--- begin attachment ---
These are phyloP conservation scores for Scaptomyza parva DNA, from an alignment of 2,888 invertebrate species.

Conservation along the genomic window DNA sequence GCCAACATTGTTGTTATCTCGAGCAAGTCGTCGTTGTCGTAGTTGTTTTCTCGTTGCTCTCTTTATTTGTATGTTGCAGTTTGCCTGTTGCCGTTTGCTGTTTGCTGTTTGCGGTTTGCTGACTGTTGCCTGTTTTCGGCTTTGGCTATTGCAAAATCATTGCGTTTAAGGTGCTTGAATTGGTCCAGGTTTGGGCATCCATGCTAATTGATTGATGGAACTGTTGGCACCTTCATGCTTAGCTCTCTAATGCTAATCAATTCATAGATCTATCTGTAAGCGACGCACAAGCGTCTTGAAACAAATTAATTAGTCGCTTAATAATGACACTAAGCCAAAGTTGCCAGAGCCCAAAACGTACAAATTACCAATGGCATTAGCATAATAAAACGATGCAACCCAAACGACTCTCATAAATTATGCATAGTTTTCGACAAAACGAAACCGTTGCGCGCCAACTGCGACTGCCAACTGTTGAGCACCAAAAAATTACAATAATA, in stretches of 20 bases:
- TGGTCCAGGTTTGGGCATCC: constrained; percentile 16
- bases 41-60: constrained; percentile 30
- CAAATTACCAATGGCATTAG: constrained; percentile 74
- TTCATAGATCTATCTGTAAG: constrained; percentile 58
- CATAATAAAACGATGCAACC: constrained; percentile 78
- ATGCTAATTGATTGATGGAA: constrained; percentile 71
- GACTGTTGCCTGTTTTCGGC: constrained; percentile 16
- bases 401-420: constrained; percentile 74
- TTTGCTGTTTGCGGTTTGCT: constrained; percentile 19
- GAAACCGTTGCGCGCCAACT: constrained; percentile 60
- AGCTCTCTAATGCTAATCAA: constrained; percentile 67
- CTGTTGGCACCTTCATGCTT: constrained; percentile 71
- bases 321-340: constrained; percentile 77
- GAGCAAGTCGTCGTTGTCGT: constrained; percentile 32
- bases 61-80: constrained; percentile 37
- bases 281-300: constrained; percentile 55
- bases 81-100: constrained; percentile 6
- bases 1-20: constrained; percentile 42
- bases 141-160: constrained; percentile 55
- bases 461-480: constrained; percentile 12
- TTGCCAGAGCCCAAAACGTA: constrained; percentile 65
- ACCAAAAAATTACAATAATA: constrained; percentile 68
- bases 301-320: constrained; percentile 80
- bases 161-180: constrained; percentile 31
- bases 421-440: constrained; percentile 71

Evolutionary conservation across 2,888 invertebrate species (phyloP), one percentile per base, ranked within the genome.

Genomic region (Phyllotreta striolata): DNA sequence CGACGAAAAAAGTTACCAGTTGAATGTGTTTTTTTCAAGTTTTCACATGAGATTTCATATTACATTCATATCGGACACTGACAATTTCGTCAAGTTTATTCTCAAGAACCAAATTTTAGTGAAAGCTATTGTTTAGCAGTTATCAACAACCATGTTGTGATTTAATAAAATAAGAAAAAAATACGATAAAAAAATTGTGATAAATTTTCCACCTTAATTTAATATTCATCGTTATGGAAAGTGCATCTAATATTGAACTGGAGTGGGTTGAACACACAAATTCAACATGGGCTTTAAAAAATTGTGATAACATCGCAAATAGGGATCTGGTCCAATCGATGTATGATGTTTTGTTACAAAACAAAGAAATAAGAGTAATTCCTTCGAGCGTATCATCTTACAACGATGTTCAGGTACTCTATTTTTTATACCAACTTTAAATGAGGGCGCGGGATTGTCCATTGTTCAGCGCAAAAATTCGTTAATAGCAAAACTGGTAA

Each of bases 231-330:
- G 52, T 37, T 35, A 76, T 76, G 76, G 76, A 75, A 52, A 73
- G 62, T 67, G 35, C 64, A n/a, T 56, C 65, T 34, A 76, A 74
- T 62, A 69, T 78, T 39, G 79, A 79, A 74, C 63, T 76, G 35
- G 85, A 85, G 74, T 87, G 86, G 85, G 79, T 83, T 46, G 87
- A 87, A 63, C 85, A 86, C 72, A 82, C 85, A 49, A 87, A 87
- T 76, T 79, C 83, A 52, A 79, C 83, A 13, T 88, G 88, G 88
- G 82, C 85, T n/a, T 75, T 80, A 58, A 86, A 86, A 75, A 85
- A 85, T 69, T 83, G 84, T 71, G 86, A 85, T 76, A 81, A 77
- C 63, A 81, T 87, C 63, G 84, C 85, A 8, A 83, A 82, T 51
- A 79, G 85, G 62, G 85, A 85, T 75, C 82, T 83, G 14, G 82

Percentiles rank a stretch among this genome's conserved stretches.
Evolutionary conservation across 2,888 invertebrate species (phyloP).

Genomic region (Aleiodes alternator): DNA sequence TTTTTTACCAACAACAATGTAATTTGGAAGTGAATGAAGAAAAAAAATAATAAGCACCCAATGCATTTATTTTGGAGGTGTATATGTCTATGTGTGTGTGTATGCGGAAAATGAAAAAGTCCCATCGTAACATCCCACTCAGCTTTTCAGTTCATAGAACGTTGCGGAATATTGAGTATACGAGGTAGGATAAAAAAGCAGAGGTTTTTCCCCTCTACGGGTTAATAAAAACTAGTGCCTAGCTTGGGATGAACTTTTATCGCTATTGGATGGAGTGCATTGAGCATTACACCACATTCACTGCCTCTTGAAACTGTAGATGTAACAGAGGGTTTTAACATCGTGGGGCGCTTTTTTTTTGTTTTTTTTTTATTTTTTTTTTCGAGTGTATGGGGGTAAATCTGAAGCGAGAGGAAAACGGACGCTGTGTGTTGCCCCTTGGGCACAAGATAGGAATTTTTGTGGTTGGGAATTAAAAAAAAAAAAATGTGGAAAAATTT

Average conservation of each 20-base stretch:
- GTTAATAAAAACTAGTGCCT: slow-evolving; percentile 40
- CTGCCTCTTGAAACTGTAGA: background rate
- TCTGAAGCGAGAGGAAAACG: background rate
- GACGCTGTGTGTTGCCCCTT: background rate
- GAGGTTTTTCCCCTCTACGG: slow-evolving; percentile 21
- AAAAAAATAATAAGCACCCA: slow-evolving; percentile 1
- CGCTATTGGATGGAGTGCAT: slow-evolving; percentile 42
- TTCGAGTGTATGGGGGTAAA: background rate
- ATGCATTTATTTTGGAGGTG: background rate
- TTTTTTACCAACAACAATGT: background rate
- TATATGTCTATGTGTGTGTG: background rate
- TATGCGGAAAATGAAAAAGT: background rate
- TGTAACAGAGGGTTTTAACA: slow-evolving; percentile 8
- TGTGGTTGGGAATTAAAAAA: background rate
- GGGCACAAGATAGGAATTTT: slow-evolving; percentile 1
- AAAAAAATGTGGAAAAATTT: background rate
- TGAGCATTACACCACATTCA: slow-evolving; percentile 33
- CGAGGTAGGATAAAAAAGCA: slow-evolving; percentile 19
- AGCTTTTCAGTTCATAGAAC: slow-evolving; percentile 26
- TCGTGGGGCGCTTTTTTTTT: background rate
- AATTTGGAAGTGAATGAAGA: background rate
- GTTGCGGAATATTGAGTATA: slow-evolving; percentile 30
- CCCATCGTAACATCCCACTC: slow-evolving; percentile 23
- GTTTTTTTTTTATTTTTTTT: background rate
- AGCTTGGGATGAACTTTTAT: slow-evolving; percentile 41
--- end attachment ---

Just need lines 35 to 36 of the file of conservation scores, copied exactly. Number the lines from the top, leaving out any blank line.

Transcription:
- A 87, A 63, C 85, A 86, C 72, A 82, C 85, A 49, A 87, A 87
- T 76, T 79, C 83, A 52, A 79, C 83, A 13, T 88, G 88, G 88